So, if “romantic” is a dirty word to any of you, “La La Land,” a musical drenched in romance, is not for you. 
Ryan Gosling and Emma Stone in "La La Land."
Now that I’ve had time to absorb the movie and read a batch of reviews — I’d tried to avoid most prior to seeing the Damien Chazelle directed film last week — it is most of the marvelous things written up.  Exquisitely photographed, beautifully acted by the two leads — Gosling as the musician, Emma Stone, the aspiring actress, grown weary of waiting. (With smooth assist from John Legend, who tells Gosling, at a vital point, “Go ahead, keep playing for 90-year-olds at The Lighthouse. You want to be a revolutionary, but how can you be that, when you are such a traditionalist?”)
“La La Land” will be an intoxicating experience for those open for a musical, or those yearning for a musical. Or, if you prefer, a love story with music.  In a sea of re-boots and re-makes and lack of imagination by what seem to be 90 percent of Hollywood, Chazelle’s alternately dreamy but painfully realistic tale of  show biz striving, failing, compromising, giving up, and coming back, is a gift.

It is not, however, the cinematic equivalent of the cure for cancer. Some of the reviews have been so over the top I had to conclude these people had never seen a musical, or had forgotten all the base lines of most traditional love stories with a soundtrack.
Damien Chazelle directing the Gosling and Stone.
Boy and girl meet, in a cute/angry way.  They don’t like each other, but we know (and they know) they really do. There’s the I-don’t-like-you-but-come-a-little-bit-closer number, the individual solos that establish both character’s ambitions, all the way to the wow-we-are-so-in-love scenic montage.  And then, of course, there are problems.

The movie reflects many of the more refined MGM musicals (not all of them were masterpieces of subtlety) and of course Jacques Demy’s fantasy-like “The Umbrellas of Cherbourg.”  The already famous L.A freeway opening, “Another Day of Sun,” has more of a raw “West Side Story” vibe.
This movie, unlike the recent “Allied” is an out-and-out homage to old Hollywood, in modern dress, that doesn’t seem like a joke. There is no treacle, no saccharine, no intended or unintended camp, high or low.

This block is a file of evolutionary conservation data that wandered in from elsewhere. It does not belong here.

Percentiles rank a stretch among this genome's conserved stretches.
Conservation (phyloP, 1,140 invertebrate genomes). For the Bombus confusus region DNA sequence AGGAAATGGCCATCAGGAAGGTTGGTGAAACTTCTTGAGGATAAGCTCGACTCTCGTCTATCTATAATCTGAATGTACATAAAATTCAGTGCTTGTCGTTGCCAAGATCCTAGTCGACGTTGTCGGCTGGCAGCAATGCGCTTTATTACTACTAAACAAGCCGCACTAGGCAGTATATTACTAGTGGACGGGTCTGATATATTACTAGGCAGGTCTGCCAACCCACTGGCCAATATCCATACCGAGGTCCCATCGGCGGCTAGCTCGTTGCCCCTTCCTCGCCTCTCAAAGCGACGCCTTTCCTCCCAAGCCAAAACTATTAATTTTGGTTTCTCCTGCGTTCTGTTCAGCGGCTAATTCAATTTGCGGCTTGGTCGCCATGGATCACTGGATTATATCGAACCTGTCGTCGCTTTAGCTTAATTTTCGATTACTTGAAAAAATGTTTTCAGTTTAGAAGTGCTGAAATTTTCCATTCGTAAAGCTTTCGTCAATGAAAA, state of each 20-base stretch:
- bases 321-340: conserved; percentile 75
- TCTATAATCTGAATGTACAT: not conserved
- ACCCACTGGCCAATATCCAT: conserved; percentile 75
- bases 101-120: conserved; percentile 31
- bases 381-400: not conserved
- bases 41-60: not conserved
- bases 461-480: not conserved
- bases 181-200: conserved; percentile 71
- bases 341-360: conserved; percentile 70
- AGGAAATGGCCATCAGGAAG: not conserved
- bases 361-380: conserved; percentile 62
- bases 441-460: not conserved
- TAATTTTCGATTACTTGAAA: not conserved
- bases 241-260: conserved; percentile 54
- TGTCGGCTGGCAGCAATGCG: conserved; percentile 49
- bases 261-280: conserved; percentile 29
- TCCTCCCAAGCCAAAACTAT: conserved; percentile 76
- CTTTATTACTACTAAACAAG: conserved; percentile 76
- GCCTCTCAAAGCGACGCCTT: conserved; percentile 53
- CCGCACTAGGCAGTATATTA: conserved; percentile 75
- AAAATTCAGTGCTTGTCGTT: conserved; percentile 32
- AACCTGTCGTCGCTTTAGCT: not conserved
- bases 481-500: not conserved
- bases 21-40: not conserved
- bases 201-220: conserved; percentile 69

Aside from the director and cinematographer — epics asides in this case! — “La La Land” rests heavily on the appeal of it stars, Gosling and Stone. That they are so different, works in their favor.  Gosling, whom I always think of as a kind of accidental sex-symbol, is compact physically, with small features, not given to over-emoting.  He is perfect as the too-cool-for-school jazz man who won’t compromise, until love walks in the room.
Emma Stone, with her wonderfully expressive mouth and huge brimming eyes, is his emotional and physical opposite.  She’s not too cool.  In fact, she’s tired of terrible auditions for shows that promise to be “a cross between ‘Dangerous Minds’ and ‘The O.C.’”  But the romance of movies is deep in her heart — there’s that big “Casablanca” poster in her room--and she can’t be cynical (realistic) until opportunity knocks.

What drives the appeal of these two are not just the nimble musical numbers (a poignant, charming score by Justin Hurwitz, Benj Pasek, Justin Paul) but what they are able to convey without being blatant.  We don’t see Miss Stone rolling around in bed in her underwear.  Mr. Gosling never takes off his shirt.  But we know without a doubt, this is one passionate affair! How will a gratuitously desensitized audience react?  Very well, I think. A sodden palate rarely turns down sorbet.
I’m not to going to spoil.  You must see the movie to find out who wins or loses, if love is all.

My last observation is how brilliantly Mr. Chazelle bookends his movie. There’s the visceral opening number, which leads in time to a climax, a dénouement that’s a punch in the gut, in a different way — nobody’s dancing in the sun, on their way to a possibly marvelous future.

The bittersweet “this is life” quality of the finale reminded me of Woody Allen’s “Café Society,” but Chazelle takes it to another level altogether. It’s not a totally original concept, but I’ve never seen this particular conclusion to a love story played out with such romantic power.  Tears were shed at my screening. (Along with some very committed opinions about what was really going to happen after the fadeout!)
Is “La La Land” the best movie of the year?  No. How can it be in a world of “Moonlight” and “Manchester By The Sea”?   Is it one of the best movies of the year?  It sure is.  It doesn’t change the face or future of cinema.  It can’t pack up all your cares and woes. The big musical, or even the little musical, is not coming back.

But this gem does remind us vividly, that even in the worst and most cynical of times, romantic is not a dirty word. 
Contact Liz here.